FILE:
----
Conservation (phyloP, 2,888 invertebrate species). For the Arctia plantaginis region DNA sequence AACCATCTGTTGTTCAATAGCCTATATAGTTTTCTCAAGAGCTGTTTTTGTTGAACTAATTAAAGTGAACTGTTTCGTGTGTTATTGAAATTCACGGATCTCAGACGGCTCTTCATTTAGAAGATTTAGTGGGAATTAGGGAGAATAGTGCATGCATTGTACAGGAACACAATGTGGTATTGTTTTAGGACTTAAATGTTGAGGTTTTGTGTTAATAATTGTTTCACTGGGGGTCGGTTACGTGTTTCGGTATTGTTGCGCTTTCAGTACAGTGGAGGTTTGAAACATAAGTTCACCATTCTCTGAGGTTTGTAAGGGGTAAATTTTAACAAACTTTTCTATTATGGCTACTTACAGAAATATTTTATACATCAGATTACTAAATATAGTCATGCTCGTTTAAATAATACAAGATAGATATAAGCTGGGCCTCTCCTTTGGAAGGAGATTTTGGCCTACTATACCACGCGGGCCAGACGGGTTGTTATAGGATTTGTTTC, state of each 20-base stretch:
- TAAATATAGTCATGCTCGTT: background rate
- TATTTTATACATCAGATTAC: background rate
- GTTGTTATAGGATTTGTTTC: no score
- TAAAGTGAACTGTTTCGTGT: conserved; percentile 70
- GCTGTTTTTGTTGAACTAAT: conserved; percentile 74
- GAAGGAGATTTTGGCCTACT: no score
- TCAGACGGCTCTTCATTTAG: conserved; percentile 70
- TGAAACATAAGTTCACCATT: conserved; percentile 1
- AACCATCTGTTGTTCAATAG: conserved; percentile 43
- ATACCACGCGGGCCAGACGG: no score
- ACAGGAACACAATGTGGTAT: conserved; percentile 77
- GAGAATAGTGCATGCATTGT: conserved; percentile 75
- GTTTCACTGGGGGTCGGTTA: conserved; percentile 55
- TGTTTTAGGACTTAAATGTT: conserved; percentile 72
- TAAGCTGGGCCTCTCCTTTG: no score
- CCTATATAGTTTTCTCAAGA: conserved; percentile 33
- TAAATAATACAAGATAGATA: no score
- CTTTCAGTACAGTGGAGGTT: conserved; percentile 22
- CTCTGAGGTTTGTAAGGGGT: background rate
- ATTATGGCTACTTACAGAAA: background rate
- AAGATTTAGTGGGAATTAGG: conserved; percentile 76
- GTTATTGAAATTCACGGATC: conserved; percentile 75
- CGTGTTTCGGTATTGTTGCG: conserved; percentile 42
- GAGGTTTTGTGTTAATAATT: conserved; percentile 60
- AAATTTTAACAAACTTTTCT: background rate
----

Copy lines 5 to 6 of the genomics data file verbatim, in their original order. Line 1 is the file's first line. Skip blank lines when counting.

- TAAAGTGAACTGTTTCGTGT: conserved; percentile 70
- GCTGTTTTTGTTGAACTAAT: conserved; percentile 74